Weidman, Charles (July 22, 1901 Lincoln, Nebraska – July 15, 1975 New York City) By Prickett, Stacey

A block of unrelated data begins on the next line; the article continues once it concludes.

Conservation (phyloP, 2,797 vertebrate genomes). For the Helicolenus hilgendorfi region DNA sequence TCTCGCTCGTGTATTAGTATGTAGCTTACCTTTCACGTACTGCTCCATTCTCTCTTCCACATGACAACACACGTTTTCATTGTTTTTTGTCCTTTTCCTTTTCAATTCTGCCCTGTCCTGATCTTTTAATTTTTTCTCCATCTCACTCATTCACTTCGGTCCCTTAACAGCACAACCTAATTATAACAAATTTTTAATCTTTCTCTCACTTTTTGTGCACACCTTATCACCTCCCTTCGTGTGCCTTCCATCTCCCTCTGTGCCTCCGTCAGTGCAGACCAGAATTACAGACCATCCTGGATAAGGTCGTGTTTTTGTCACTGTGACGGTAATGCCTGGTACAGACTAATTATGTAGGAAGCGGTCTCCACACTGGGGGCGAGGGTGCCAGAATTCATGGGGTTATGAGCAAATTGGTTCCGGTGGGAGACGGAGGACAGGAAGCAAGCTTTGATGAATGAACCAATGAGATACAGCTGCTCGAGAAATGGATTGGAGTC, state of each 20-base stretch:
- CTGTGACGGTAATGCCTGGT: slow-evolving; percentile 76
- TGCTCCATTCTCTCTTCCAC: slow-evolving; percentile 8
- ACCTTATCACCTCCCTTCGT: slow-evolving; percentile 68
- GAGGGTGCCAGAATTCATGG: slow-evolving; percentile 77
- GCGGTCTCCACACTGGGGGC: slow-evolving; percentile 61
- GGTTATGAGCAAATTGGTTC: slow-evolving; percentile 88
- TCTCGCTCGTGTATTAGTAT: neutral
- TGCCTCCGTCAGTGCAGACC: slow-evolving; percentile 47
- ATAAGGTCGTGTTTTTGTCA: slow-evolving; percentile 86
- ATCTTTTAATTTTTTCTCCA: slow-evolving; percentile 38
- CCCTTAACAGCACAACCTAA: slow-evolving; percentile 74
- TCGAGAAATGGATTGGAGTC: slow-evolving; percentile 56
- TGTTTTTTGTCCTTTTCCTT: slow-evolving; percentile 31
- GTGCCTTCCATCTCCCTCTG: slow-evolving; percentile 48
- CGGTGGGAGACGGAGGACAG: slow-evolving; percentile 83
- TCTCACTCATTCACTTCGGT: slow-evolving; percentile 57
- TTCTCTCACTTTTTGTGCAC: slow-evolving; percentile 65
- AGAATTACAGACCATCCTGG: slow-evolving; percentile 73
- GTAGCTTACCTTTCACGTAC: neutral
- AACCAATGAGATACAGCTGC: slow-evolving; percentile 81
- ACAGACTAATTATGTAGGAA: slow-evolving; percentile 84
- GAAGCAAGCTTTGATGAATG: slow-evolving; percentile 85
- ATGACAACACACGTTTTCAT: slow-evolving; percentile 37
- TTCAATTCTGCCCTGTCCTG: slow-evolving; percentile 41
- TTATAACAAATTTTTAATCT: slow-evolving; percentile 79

Charles Weidman had a profound impact upon the development of American modern dance. Collaboration with Doris Humphrey initiated his choreographic journey: their movement experimentations evolved into a technique based on the actions of fall and recovery, and breath and suspension. They established the Humphrey-Weidman Studio and the Humphrey-Weidman Company in 1929, with Weidman working individually throughout the partnership, which lasted until the mid-1940s. One of the few American male dancer-choreographers of the period, he explored gender distinctions in dance and enabled the creation of works that delved into male–female relationships when many other major performing groups were all female. The concept of kinetic pantomime shaped Weidman’s portrayals of the everyday, such as the film-inspired comedy Flickers (1942) and Lynchtown (1936), which offered a critical commentary on the horrors of lynching. At the other end of Weidman’s aesthetic spectrum are dances known for a more formalist musicality, such as Brahms Waltzes (1961), created for the Charles Weidman Theatre Dance Company. Throughout his career Weidman crossed between the entertainment and high arts worlds, creating successful Broadway shows and nightclub revues while choreographing for opera companies and concert dance stages. Weidman’s legacy has spread through his teaching and work with prominent Broadway and modern dance performers and choreographers.